First Published: 2013-08-24


Army chiefs meet in Jordan to discuss impact of Syria conflict


America's top military officer will take part, as well as chiefs of staff from Saudi Arabia, Qatar, Turkey, Britain, France, Germany, Italy, Canada.


Middle East Online

Will spillover spark regional conflict?

AMMAN - Military commanders from Western and Muslim countries are to meet in Jordan to discuss the impact of the Syria conflict, a Jordanian official said in remarks published on Saturday.

The meeting is to take place in the coming days at the invitation of Jordan's chief of staff Meshaal Mohamed al-Zaban and General Lloyd Austin, head of Centcom, the US command responsible for 20 countries in the Middle East and Central Asia, said the unidentified official from Jordan's high command.

America's top military officer General Martin Dempsey would take part, as well as chiefs of staff from Saudi Arabia, Qatar, Turkey, Britain, France, Germany, Italy and Canada, said the official, cited by state news agency Petra.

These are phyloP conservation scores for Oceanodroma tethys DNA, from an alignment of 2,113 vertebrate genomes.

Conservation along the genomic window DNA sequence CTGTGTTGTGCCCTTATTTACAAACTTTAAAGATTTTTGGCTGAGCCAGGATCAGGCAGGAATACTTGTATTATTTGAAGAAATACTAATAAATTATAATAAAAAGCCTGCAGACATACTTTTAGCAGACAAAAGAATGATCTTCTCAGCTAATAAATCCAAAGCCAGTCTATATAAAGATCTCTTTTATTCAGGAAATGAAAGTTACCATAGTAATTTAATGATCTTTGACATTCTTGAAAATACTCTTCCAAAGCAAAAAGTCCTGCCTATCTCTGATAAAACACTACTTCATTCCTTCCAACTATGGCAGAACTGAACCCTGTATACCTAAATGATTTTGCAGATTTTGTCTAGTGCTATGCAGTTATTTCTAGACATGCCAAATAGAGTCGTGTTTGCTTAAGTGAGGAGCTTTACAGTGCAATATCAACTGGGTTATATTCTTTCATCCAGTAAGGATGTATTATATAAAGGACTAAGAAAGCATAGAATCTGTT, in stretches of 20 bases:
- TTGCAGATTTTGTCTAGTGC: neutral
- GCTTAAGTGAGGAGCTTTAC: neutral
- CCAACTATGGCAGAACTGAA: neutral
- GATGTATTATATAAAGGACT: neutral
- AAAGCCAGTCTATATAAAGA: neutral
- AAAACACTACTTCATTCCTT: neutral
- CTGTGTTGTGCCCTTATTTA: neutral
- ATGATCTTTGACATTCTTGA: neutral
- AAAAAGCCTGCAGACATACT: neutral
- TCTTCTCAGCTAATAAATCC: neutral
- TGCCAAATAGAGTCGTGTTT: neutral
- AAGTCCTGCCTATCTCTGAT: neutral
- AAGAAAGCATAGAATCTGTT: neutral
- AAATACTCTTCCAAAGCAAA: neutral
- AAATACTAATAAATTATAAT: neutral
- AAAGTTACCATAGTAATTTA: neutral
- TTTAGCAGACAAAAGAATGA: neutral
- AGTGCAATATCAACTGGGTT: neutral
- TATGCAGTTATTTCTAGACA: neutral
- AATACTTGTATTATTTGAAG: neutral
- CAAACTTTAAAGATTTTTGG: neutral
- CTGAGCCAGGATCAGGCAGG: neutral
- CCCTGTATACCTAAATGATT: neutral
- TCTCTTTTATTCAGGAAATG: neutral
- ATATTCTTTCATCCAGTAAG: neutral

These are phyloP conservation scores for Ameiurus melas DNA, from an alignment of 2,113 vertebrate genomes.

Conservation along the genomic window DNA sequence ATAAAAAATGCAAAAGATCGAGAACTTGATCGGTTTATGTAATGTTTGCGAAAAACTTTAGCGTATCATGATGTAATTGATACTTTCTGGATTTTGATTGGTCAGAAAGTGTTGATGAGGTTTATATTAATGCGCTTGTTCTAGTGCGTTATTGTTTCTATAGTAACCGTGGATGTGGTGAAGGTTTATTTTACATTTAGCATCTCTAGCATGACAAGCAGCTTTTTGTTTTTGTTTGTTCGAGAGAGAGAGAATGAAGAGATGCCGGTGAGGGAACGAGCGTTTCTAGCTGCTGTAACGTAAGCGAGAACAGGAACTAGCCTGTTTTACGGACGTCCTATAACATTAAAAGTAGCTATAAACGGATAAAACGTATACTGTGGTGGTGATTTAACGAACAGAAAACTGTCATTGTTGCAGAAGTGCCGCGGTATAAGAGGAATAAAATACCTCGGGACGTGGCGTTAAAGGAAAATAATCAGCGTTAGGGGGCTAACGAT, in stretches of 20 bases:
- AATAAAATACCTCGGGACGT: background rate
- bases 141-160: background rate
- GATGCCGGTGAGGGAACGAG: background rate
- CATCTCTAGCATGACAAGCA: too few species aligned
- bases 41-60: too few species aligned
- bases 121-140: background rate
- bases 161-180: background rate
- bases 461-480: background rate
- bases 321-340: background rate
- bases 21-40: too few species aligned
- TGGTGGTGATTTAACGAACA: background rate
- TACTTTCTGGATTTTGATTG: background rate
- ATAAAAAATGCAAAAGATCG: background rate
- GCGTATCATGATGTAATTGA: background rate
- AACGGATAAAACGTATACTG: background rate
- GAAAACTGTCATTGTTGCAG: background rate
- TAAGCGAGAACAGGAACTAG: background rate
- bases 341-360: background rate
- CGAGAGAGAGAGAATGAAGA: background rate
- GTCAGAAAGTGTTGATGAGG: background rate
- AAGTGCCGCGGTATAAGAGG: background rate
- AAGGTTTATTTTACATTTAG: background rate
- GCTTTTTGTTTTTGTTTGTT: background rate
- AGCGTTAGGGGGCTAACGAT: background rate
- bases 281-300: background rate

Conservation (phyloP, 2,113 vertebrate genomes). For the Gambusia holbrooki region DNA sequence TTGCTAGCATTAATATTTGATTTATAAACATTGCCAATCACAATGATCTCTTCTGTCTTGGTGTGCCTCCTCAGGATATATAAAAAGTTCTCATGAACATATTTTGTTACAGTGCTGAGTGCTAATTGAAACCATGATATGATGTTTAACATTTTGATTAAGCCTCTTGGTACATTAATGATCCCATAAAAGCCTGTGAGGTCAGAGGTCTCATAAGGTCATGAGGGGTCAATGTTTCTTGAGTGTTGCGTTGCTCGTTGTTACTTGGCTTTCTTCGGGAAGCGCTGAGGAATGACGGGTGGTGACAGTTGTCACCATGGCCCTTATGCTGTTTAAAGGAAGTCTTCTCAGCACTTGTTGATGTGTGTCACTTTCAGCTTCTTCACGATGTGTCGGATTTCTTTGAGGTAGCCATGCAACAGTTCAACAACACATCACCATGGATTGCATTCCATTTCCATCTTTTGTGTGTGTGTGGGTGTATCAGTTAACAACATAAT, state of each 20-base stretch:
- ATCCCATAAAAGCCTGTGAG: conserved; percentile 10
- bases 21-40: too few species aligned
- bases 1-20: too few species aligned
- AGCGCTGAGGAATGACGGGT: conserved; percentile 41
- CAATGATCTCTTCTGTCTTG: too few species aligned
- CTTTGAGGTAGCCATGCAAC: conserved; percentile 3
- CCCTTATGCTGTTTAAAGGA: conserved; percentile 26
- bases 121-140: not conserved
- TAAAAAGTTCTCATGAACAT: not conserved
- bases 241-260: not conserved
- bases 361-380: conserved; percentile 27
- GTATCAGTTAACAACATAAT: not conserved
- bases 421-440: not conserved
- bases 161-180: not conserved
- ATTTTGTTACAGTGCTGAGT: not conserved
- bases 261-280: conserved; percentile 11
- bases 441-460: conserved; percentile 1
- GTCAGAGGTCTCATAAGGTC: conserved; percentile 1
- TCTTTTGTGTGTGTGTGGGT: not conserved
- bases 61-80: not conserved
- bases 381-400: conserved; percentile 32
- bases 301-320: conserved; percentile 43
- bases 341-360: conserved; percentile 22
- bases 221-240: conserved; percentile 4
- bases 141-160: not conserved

The official said the meeting would be an opportunity to "examine the questions linked to the security of the region and the repercussions of the Syrian crisis, as well as means of military cooperation to assure the security of Jordan".

The announcement came as the international community called for a UN investigation into the alleged use of chemical weapons in the war in Syria, which European countries and opponents of President Bashar al-Assad have blamed on the regime.

Syria's main opposition group, the National Coalition, accused the government of "massacring" more than 1,300 people in chemical weapons attacks on Wednesday.

US Defence Secretary Chuck Hagel suggested on Friday that the Pentagon was moving forces into place ahead of possible military action against Syria, after Russia dismissed calls for use of force against its ally.

Last week, General Dempsey discussed ways to help the Jordanian military tackle fallout from the Syria conflict, including border surveillance, intelligence and training Jordan's Special Forces.

Fearing the conflict could spill over into Jordan, the United States has deployed F-16 fighters and Patriot missile defences, along with about 1,000 US troops, to protect its close Arab ally, a major beneficiary of US aid.


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